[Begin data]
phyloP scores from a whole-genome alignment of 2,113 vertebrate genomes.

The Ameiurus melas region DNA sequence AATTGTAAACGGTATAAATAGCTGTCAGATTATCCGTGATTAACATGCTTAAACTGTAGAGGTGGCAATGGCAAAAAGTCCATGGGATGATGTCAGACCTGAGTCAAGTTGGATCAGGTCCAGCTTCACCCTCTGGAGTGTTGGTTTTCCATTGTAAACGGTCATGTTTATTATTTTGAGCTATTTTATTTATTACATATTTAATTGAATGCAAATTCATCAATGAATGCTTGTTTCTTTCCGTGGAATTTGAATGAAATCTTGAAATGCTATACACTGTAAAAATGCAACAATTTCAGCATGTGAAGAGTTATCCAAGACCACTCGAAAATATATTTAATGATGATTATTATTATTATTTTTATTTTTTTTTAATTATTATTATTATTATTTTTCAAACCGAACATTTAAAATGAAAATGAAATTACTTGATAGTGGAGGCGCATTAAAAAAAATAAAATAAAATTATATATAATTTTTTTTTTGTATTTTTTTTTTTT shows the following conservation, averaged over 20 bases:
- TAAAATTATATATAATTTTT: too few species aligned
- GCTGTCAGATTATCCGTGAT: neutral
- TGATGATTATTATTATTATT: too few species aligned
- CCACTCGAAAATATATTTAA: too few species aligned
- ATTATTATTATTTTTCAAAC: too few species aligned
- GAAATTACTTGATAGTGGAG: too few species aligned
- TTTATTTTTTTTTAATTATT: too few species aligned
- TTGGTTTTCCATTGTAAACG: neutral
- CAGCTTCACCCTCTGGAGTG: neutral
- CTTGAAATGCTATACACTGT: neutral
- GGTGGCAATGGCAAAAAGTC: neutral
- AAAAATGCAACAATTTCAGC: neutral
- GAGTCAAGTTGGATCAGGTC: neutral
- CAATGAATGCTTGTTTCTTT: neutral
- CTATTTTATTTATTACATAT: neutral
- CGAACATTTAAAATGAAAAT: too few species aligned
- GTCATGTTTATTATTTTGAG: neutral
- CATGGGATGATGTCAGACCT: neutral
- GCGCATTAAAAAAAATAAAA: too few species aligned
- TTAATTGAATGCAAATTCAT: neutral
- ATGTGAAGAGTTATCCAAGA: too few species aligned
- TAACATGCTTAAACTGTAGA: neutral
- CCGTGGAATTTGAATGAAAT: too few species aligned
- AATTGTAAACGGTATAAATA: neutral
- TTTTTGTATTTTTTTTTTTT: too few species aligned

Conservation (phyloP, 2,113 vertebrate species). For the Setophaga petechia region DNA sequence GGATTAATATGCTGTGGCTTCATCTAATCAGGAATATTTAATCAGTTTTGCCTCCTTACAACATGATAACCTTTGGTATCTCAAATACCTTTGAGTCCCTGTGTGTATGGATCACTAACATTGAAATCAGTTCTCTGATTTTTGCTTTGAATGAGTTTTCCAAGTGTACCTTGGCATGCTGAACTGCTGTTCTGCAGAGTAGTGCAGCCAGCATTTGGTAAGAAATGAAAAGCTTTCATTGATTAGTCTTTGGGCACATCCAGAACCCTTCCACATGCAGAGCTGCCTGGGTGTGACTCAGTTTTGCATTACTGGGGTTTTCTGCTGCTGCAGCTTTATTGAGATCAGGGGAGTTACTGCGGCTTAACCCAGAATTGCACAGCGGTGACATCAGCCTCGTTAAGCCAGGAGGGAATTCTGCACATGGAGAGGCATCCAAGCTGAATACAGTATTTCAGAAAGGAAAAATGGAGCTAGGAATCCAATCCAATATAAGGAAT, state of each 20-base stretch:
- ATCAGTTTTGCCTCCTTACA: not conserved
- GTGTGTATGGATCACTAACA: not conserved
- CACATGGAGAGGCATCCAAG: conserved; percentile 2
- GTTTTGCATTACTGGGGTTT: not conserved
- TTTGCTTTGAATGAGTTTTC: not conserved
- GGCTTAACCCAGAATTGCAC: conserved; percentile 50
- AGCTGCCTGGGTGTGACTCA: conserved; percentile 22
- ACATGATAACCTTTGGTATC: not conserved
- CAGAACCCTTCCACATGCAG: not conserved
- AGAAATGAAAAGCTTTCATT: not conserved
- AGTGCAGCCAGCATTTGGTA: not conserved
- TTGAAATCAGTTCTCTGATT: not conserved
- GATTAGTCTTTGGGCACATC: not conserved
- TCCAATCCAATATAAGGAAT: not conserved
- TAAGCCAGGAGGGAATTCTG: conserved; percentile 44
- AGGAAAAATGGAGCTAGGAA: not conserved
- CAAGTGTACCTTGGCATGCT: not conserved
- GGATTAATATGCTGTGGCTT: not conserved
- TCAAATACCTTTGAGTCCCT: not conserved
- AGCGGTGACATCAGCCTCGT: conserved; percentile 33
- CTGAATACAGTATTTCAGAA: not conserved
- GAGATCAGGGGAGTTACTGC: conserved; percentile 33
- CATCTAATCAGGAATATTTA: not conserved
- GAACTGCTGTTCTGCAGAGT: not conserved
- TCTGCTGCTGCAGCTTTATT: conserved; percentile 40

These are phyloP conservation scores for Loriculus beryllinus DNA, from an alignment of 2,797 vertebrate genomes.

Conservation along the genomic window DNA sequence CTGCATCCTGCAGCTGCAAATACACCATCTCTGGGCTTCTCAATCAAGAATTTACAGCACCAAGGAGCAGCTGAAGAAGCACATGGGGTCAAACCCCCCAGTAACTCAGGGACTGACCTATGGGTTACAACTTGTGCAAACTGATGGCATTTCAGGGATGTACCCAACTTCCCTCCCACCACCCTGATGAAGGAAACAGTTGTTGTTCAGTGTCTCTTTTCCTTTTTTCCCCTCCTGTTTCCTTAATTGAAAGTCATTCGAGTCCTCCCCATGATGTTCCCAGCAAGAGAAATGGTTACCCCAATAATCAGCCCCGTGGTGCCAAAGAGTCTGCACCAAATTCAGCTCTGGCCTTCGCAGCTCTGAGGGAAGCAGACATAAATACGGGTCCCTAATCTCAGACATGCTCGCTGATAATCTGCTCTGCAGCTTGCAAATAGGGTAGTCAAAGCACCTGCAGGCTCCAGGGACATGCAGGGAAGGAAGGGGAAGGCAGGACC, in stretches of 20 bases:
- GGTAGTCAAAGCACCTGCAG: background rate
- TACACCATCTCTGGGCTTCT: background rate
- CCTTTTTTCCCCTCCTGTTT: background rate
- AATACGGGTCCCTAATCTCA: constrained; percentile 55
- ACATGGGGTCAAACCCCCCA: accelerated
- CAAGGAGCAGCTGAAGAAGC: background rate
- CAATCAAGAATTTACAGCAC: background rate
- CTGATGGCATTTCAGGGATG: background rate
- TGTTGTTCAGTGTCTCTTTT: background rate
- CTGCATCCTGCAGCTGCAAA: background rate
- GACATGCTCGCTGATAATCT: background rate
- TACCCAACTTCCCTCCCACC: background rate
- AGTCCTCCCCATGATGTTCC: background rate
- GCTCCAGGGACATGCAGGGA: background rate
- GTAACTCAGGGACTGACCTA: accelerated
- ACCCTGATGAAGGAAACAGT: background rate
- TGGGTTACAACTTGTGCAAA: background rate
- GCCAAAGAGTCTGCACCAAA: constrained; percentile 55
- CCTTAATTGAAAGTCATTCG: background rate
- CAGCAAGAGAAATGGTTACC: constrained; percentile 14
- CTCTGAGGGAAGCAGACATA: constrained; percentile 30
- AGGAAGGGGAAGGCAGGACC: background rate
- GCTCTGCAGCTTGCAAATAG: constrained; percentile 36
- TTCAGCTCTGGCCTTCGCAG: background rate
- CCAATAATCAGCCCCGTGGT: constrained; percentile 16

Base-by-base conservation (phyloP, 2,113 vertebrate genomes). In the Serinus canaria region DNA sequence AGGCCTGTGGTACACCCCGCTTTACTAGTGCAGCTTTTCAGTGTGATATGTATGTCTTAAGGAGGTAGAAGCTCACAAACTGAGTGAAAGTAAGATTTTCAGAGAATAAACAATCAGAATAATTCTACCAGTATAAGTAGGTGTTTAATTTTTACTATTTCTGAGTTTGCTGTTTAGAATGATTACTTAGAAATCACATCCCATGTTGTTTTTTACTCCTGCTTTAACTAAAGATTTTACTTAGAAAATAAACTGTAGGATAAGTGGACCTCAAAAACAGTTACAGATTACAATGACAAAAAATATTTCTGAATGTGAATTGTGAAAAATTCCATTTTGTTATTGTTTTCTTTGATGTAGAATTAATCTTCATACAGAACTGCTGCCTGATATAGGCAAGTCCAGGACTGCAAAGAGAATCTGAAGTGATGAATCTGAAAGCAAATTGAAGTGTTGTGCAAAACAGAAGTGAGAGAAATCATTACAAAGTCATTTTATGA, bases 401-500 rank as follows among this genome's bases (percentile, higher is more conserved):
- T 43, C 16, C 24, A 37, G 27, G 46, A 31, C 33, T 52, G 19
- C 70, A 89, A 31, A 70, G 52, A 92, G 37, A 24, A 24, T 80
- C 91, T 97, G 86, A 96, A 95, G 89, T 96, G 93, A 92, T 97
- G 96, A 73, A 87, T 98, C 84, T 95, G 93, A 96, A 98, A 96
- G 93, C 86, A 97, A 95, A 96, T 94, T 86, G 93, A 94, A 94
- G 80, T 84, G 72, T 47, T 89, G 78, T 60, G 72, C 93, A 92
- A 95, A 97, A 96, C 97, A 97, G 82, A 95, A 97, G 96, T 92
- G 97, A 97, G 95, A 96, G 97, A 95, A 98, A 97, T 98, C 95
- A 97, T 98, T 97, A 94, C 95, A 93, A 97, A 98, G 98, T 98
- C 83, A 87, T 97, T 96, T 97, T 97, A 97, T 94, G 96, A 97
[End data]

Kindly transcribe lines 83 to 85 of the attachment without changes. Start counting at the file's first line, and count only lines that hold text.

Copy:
- C 70, A 89, A 31, A 70, G 52, A 92, G 37, A 24, A 24, T 80
- C 91, T 97, G 86, A 96, A 95, G 89, T 96, G 93, A 92, T 97
- G 96, A 73, A 87, T 98, C 84, T 95, G 93, A 96, A 98, A 96